Passages: Theodore ‘Tobias’ Schneebaum, artist, author, and anthropologist, died September 20 2005 in Great Neck, NY, from complications of Parkinson’s disease. He was in his mid-80s and a longtime resident of Greenwich Village. In 2000, Mr. Schneebaum was the subject of the documentary, Keep the River on Your Right: A Modern Cannibal Tale, which follows his return to the Amazon and to Indonesian New Guinea, where he also lived. Mr. Schneebaum came to prominence in 1969 with the publication of his memoir, also titled Keep the River on Your Right, which was published by Grove Press. The book, a cult classic, described how a mild-mannered gay New York artist wound up living among, and ardently loving, the Arakmbut, an indigenous cannibalistic people in the rain forest of Peru. In 1955, Mr. Schneebaum, then a painter, had won a Fulbright fellowship to study art in Peru. There, he vanished into the jungle and was presumed dead. Seven months later, he emerged, naked and covered in body paint. After his return to New York, Schneebaum travelled widely, often visiting isolated people, and settled in New Guinea in 1973, where he spent 10 years studying the art of the Asmat head-hunters in Irian Jaya and serving as assistant curator of an art museum. He also took a married tribesman lover, named Aipit. His other published works include Wild Man, Where the Spirits Dwell, and Secret Places: My life in New York and New Guinea.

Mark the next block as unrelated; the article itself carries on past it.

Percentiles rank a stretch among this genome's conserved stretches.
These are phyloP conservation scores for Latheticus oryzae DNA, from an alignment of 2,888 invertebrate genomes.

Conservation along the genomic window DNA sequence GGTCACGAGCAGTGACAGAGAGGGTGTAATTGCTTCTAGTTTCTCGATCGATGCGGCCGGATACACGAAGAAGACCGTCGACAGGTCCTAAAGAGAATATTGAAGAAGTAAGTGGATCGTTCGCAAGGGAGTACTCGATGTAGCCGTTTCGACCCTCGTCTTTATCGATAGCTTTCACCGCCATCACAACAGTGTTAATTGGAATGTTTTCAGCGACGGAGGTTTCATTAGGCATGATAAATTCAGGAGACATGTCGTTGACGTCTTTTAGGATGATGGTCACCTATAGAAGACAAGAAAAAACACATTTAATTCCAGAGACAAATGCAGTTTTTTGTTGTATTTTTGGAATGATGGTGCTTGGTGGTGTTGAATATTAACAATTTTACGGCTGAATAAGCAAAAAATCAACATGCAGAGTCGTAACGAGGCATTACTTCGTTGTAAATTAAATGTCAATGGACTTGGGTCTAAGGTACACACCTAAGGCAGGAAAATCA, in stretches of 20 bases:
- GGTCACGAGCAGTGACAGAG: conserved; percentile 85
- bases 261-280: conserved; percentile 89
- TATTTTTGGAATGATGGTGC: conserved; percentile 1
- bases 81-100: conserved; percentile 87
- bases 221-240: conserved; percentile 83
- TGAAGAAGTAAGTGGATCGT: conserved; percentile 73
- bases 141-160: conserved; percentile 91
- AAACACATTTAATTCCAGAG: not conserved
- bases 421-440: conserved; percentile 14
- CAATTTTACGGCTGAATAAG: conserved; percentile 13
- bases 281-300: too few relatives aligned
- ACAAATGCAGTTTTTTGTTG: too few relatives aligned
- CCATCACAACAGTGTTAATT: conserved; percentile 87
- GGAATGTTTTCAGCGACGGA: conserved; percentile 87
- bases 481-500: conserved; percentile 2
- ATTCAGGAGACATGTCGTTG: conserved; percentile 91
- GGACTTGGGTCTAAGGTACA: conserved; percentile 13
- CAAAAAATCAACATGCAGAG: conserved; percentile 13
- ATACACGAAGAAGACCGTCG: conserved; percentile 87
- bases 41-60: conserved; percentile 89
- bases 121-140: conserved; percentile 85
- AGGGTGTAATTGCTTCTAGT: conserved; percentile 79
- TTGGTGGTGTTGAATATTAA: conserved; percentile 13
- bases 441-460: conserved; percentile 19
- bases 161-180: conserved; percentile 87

Friday, October 07, 2005

More on the City We Can’t Forget About